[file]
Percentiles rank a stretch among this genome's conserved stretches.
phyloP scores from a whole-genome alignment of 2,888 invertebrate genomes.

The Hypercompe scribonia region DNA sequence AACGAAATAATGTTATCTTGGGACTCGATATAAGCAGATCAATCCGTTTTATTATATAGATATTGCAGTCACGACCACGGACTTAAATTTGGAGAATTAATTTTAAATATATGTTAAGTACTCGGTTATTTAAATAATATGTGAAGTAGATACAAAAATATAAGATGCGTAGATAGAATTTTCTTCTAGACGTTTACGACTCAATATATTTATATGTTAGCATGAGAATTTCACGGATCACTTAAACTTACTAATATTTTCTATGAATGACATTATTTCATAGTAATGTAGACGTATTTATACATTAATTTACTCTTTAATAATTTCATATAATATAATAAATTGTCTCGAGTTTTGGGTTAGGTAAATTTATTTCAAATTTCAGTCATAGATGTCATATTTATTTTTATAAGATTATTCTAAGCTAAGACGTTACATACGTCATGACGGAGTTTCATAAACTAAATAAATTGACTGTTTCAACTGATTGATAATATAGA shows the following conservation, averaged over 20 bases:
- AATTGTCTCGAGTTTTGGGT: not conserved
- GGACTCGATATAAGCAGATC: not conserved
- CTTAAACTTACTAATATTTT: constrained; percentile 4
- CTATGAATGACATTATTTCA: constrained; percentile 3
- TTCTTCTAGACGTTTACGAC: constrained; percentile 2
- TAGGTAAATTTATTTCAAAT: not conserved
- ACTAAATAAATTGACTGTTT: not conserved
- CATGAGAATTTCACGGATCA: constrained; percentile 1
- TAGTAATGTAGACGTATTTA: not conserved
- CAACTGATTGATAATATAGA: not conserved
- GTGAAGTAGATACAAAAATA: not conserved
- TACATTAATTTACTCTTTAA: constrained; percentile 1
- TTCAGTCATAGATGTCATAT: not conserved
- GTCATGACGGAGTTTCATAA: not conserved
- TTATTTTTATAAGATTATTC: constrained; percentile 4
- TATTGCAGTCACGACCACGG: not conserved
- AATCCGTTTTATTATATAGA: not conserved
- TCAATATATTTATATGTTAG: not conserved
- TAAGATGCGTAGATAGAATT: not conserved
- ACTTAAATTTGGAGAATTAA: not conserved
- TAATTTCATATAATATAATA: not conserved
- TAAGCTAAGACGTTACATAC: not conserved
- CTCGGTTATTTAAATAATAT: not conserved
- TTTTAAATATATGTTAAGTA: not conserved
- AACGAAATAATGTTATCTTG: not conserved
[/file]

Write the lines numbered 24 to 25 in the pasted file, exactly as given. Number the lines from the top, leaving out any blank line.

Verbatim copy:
- TAATTTCATATAATATAATA: not conserved
- TAAGCTAAGACGTTACATAC: not conserved